At about four hours of the clock, in the afternoon, while they were having their most important meal of the day, the one that served them as both their lunch and their dinner, they heard a sound. A unique sound, emanating from somewhere not so far away from where they presently were, in the traditionally resplendent room that was their grandmother’s kitchen.
For as long as they had lived, they had sat in the same room, on a scarce specie of carefully selected, handpicked, cut, and laid down elephant grass, or papyrus obtained from a swamp in the valley at the foothills of their farm.
They sat in the vast main area, between a fireplace made of three cooking stones, and the entrance into an enclosure of a mud and wattle, circular shack which was roofed with a thick and impenetrable – by rain – dried grass thatch which had also been equally, and carefully put together by the skillful hands of generous village fellows who had taken it upon themselves to help out just as much as they themselves had been helped to put up their own similar homes. Light entered, and smoke emitted through the entrance, on one end, and the small opening that was a window thoughtfully placed right above the all important fireplace.
It was from that kitchen that they learned and learnt a lot; from the proverbs, folk tales, riddles, songs and more that were handed down from their cultivated grandparents, to them, their most precious, and most treasured grandchildren. They had, also, been fed on a variety of foods which, they had been told, would help them go through the nascent stages of their lives without succumbing to simple, preventable illnesses, and, importantly, with all the strength that they would ever require.
Eating was a sacred ritual. They were never allowed to talk while eating. It was considered bad manners. They were not even allowed to giggle, however mutedly. That would even be worse. Whatever was done was done stealthily, and in silence too; lest the ever watchful eyes of their grandmother, who looked over and above them like the mother bird that she was, caught them, and embarked on a process of an unfathomable and avoidable reprimand.
Their grandfather, surprisingly, always kept calm and collected whenever he ate – hurriedly. His sight was invariably kept on his lit smoking pipe. They were never sure whether he never liked it when his tobacco went to waste, or, rather, he never fancied the eyes of another on him.
However, in the blink of an eye, it all changed. The tranquility they were accustomed to was gone. They became troubled. They forgot about their well earned manners for more than quite a moment. Even their presumably strong grandmother shuddered. It was not only surprisingly comforting but scary too seeing the startled human being in her escape. It was an unusual experience.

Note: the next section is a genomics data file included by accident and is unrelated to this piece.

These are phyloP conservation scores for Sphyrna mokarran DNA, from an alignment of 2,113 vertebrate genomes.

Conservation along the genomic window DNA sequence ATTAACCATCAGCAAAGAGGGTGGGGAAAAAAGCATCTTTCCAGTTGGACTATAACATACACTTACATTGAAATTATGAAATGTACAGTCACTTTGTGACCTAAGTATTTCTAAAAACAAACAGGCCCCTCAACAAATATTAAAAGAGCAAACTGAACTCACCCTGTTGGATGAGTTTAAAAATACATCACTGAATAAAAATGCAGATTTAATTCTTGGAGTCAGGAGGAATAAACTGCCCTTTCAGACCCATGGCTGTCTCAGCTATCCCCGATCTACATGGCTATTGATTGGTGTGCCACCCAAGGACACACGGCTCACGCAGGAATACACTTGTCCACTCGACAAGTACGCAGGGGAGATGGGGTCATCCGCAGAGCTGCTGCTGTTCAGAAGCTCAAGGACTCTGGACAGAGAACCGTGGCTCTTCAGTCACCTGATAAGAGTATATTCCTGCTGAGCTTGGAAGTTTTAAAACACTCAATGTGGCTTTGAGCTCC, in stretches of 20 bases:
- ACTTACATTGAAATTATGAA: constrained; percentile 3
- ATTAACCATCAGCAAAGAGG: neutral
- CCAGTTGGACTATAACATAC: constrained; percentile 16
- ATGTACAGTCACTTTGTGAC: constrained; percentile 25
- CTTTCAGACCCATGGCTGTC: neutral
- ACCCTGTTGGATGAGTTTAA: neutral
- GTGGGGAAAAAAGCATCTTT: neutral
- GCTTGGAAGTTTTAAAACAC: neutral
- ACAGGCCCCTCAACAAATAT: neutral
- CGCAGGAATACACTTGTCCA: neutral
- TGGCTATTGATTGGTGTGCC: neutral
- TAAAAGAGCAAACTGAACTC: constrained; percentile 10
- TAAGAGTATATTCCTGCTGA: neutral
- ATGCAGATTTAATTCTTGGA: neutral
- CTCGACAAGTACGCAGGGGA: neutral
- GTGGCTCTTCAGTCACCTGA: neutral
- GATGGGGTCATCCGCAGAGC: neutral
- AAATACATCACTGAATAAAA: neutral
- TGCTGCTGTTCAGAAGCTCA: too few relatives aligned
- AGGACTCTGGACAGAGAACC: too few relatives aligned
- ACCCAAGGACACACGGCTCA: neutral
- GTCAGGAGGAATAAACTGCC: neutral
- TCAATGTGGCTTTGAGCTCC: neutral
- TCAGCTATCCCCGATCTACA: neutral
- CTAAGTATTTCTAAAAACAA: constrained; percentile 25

Whatever produced the sound was quickly approaching, and getting overly loud. For people who were surrounded by a thick banana plantation – which was getting darker by the hour, and an even thicker forest around it, and several hills between their homestead and their nearest neighbor, getting used to their loneliness came easily. Seeing that they did not expect any visitors, and that none had called in ages, such a sound only meant one thing; unexpected trouble.
For all their time above the earth surface, they had lived under an endless spell of fear. The road that ended up in their compound went past an extravagantly branched out tree, the same tree that, more than half a century before, their grandfather had climbed in the quest for refuge whenever attacked by roaming wild animals, specifically buffalos and lions. Anything that went past that tree was still believed to be of a dangerous nature.
The road also went past the home of a renowned wicked woman who never interacted with anyone, who was never seen in public, who was rumored to be a witch. Everything that went past her was presumed to bring with it a fair share of her impression.
They, of course, grew increasingly frightened for they were ignorant of what was approached. They did not know what in the world it was that had interrupted their ordinary was of life. A strong light was noticed piercing the trees, and the plantains as it glimmered more. It was pleasing to watch especially because it was not made by one, but a convoy of several vehicles which moved in a file and chased after one another like uninterrupted fireflies. Their light, when collected, excelled any that they had even seen before just the way the golden sun excelled the silver moon. It was outstanding. It was incomparable.
The fear for their lives, being too much, moved them to hurriedly hide behind their houses’ walls from where they could peek, and determine whether to stay there for fear of being hurt, or reveal themselves to embrace a familiar face – if any.
When the vehicles parked and stopped running their engines, a couple of men and women, bearing parcels, and calling out their names emerged. It took a while for the hiding to remember some of those voices, to appreciate the now grown figures, to leave their positions, and to welcome, and to entertain their uninvited and unexpected relations, whom they had not seen in ages.